Real Life

Jaw cancer battler: Love is healing me

Devoted Jess and James are fighting her disease as one

Update: Woman’s Day is saddened to report that Jess Brown passed away in the early hours of July 4, surrounded by her loved ones. We were honoured to be able to share her courageous story and our hearts go out to her family, friends and husband James during this difficult time.

Our original story with Jess and James continues below.

Jess Watt had only known her boyfriend James Brown for three months when she phoned him to say she’d been diagnosed with a rare form of bone cancer.

Surgeons had told Jess that in order to save her life, they needed to remove half her jawbone and she might suffer facial paralysis because they needed to severe a nerve.

“I was totally freaked out. I was 20 years old – an age when I was trying to look nice,” recalls Jess, now 24. “I rang James in Australia, thinking it would be our last ever phone call. We hadn’t been together long and it was a long-distance relationship. I thought, ‘Why would you bother with this?’ But the first thing James said was, ‘When do you want me to come over?’

“I’m pretty lucky,” admits Jess, who was then working in Christchurch as a property manager. “I think someone has sent James to me for a reason.” Just days after that phone call in January 2012, James packed up his life in Australia and moved to New Zealand to support Jess.

“Basically, he never left,” she laughs. “I was in hospital for most of that year and he moved into my flat in Christchurch with five of my girlfriends. It was pretty brave of him!”

Back in 2011, Jess was 20 when she met James in a restaurant in Christchurch. He was working as an insurance assessor for the EQC Earthquake Commission. “I thought, ‘Wow, he’s so big!’” recalls Jess. “We laughed all night, then he walked me to the car and gave me a hug. I just had this feeling.”

Then a month after they met, Jess began experiencing pain in her jaw. “It felt like it had been dislocated,” she says. “I’d had my braces taken off a year earlier, so I went back to the orthodontist thinking something must be out of line.”

Meanwhile, James’ contract ran out at the end of 2011, so he returned to Australia, but the couple stayed in touch. By then, the pain in Jess’ jaw was severe. She was at first treated for an infection in her saliva glands, but when things worsened, she underwent further tests and was eventually diagnosed with osteosarcoma.

“My mother was with me when I was told,” Jess tells. “I am an only child and she just broke down. I had to be the strong one.”

Osteosarcoma is a cancer of the bone that mostly affects children and young people, often growing in long bones found in the legs or arms. Tumours that appear in the jawbone are one of the rarest forms of the disease. “The lump in my jaw was the size of a golf ball and rock hard,” Jess explains. “I was so self-conscious that by then, I was pulling my hair to one side to cover it up.”

With James’ support, Jess endured a gruelling year of chemotherapy at Christchurch Hospital. At the end of the treatment, the couple moved to James’ hometown of Buderim on the Sunshine Coast, where James, now 29, retrained as a police officer.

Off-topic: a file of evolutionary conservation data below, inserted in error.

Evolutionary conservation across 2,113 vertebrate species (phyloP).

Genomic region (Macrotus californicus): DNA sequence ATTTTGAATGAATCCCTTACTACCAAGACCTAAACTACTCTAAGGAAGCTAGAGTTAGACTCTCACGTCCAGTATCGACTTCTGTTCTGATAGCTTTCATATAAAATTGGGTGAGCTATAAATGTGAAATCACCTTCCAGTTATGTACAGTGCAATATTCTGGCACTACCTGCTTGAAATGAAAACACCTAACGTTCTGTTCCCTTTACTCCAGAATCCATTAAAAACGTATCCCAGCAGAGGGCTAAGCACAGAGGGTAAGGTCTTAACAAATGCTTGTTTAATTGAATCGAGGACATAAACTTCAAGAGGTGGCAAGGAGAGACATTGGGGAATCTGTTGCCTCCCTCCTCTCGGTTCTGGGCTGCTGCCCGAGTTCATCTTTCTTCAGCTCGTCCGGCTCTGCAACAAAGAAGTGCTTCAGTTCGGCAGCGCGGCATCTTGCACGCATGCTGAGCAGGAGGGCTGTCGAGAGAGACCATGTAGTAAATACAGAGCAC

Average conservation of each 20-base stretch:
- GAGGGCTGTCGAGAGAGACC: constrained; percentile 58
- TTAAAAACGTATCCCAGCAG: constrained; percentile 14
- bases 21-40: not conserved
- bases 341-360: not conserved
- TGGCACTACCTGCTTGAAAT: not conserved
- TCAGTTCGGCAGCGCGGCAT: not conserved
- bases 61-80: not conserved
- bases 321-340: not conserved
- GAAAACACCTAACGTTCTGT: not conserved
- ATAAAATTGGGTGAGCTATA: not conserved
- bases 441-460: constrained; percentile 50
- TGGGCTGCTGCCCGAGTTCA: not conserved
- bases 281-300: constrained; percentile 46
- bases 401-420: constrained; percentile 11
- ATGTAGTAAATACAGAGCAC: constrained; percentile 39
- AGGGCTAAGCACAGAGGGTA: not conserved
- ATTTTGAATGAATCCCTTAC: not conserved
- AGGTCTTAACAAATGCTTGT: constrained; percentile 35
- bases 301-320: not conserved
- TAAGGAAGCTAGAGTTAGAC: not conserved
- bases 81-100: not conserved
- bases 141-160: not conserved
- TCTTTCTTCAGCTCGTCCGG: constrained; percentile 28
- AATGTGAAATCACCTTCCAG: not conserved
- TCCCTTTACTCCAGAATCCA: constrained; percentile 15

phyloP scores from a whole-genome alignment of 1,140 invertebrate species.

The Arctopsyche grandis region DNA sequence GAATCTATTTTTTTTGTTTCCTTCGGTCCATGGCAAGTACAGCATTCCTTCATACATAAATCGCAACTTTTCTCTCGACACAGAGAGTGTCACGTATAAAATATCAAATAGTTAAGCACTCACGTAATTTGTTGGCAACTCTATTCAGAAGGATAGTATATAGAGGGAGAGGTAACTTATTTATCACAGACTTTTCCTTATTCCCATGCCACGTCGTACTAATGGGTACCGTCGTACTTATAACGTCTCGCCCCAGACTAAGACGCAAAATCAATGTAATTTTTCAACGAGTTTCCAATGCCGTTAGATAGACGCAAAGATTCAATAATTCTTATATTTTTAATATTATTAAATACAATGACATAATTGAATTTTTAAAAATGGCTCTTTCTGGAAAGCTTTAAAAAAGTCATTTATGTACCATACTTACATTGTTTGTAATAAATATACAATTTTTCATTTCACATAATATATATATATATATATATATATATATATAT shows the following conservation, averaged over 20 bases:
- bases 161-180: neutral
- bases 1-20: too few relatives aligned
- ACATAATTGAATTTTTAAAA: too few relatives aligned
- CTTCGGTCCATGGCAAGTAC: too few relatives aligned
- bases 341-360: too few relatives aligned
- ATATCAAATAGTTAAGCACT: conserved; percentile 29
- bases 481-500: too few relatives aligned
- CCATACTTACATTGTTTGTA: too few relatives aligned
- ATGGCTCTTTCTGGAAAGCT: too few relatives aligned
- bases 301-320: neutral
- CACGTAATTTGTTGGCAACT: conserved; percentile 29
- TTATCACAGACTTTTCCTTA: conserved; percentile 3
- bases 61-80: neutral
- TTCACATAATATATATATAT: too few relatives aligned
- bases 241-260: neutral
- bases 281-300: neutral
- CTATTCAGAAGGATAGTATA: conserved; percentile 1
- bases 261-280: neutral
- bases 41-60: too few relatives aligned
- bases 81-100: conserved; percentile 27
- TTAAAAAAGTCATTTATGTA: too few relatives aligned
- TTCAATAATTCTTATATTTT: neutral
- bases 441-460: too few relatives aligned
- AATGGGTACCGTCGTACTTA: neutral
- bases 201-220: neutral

Having first met in Christchurch in 2011, Jess and James were married on the Queensland coast last April.

For the next two years, Jess enjoyed good health. “I’d always looked after myself anyway, but I totally overhauled my life and my diet – I felt healthier than

I had before having cancer.”

The loved-up couple wed on the Sunshine Coast in April 2015. “It was incredible and we both deserved it after what we’d been through,” says Jess. Her highlight of the day was having family and friends from NZ witness her marrying the love of her life in her new home of Buderim. “I just felt so grateful for James and my health, and everything I had.”

But on the day the couple celebrated their first wedding anniversary, everything changed. A routine check-up showed that Jess’ cancer was back with a vengeance. Two tumours were discovered in her lungs. “It was such unwelcome news,” says Jess, her voice breaking as she recalls the diagnosis. “We were happy and I was so angry that cancer was ruining all our plans for the future.”

Jess’ battle with cancer first began in 2011, when a tumour was discovered in her jaw.

Jess had surgery last year to remove the tumours, but three months later, the cancer was back again. The doctors told Jess it had become resistant to treatment and

was inoperable due to where it was sitting in her chest.

“A doctor sat me down and said, ‘I hope you know you need to start ticking off your bucket list,’” tells Jess quietly. “I said, ‘I don’t accept that and I’m not listening to you.’ I felt fine – I wasn’t even tired.”

As usual, James was her rock. He told her, “You’ve beaten this once and you’ll do it again. I’m with you every step of the way.”

James, a police officer, continues to support Jess through each of her treatments.

Jess has since changed specialists and researched alternative treatments. She’s having hyperthermia therapy and hyperbaric oxygen treatments on the Gold Coast – exposing her body to high temperatures and increased levels of oxygen – and is taking high-dose vitamin C infusions.Her friends from Burnside High School in Christchurch are also trying to raise $40,000 so that Jess can attend a cancer clinic in Mexico.

Jess refuses to give up and she wants to empower other people with cancer to make their own decisions about any treatments. “I am determined to be positive and find a way. I look at James and think, ‘I have so much to live for.’”

Related stories